MOUNT VERNON — Embracing new opportunities and responsibilities is nothing new to Eric Denning.

Now in his 27th year in the Mount Vernon School District, Denning has previously been an English teacher, dean of students and served on a pair of South Dakota High School Activities Association committees on top of being a husband and father, though his kids are now grown.

Denning’s current titles include athletic director, boys basketball coach and principal for grades 6-12, but he’s recently added another line to an already lengthy resume.

Following a run-off election win, Denning was installed on the SDHSAA’s Board of Directors on July 26, where he will serve a term that lasts until June 30, 2026 on the state's board of top decision-makers for high school activities. His seat represents the state's athletic directors for Division IV high schools, which are the state's smallest with an average daily membership of less than 122 students in grades 9-11.

In some ways, it’s business as usual for Denning, since working with the activities association, local schools, administrators, athletic directors and coaches has been part of his routine in some way for two and a half decades.

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“I think I see things from a pretty broad perspective,” Denning said. “I’ve been around a long time, I still coach, I’m a school administrator and I’ve served on different boards through the activities association. Because of those things, I think I have a vision that allows me to see things through a lot of lenses, which I think is helpful in a position like that.”

The scope of Denning’s new role is quite broad as well, dealing with matters from the current shortage of officials to the usage of new technologies to the appeals process. With the board’s wide purview, there are always going to be problems to solve, but welcoming those as part of the learning and development process is second nature for the lifelong educator and coach.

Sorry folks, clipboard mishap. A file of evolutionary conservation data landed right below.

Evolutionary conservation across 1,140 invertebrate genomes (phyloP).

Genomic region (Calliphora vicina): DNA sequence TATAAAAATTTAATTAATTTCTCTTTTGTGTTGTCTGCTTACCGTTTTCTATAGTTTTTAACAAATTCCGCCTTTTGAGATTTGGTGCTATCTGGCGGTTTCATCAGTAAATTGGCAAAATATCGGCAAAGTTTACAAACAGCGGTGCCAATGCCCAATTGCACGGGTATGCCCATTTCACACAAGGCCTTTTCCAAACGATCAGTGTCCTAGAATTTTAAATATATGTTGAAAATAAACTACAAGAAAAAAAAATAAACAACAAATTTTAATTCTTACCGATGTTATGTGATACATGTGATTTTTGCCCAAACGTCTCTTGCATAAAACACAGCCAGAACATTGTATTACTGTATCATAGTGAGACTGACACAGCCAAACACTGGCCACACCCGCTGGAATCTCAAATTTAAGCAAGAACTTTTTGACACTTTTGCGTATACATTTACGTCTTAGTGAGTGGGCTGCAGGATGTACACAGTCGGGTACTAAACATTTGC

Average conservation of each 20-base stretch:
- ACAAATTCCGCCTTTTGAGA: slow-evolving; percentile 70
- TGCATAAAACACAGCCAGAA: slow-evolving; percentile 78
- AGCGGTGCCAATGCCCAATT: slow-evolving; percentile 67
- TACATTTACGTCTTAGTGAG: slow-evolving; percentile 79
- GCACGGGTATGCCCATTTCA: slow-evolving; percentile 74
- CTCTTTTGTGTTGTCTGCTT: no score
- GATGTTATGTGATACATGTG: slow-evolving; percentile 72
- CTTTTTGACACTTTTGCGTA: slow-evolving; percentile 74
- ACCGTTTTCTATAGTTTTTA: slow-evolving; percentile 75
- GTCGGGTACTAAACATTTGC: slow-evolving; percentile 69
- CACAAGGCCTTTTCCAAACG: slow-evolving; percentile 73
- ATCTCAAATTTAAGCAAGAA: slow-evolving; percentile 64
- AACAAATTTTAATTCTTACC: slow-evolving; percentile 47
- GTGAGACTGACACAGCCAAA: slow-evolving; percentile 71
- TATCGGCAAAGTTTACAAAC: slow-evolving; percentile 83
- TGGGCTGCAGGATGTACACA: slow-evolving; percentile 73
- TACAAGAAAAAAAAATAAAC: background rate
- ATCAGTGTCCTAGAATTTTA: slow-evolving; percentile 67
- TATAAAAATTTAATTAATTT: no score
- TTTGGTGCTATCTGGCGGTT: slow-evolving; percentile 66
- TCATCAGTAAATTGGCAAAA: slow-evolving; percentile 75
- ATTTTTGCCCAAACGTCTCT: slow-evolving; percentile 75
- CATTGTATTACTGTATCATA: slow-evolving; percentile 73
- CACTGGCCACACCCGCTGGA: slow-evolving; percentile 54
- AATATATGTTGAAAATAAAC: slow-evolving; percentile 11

“If you’re a person who doesn’t always accept the status quo, who’s always looking for new and better things and better ways to do things, I think there are always challenges,” Denning said. “The activities association is no different. There are always ways to improve and that’s why you want to be in a leadership position.”

The Board of Directors has six regularly scheduled meetings on a cycle that runs from July to the following June, with additional dates for special meetings and strategic planning sprinkled in when necessary. So while the new position holds special significance to Denning, it won’t be his most time-consuming — that distinction goes to his duties as athletic director. That meant running for a seat on the board was more a matter of personal satisfaction and gratification than it was of time management and commitment.

“I still really enjoy being around the kids and coaching and I also really enjoy the athletic director side of things. That’s why it’s always hard for me to give anything up,” Denning said. “Sometimes I worry that I get spread a little too thin and don’t get to do a very good job or be as attentive to things that I want to. I’m not a lot different than a lot of other small school coaches and athletic directors. We drive buses, tape ankles and just about everything in between.”

Denning’s journey started during his college years. He was already pursuing a career path in education, and, at the advice of others who thought the experience would make him more hireable, he started coaching baseball during the summer.

“I got hooked and it's never really left me,” said Denning, who’s now in his 25th year coaching basketball in Mount Vernon.

But whether it's his years coaching basketball, 20 years teaching English, 16 years as an athletic director or seven years as a school administrator, Denning’s motivations have not wavered.

“I like to do things I feel are important and things I feel will make an impact,” Denning said. “I’m pretty fortunate to be in the positions I’m in so that I can have new challenges every day. Sometimes that gets to be exhausting, but at the same time it’s very rewarding.”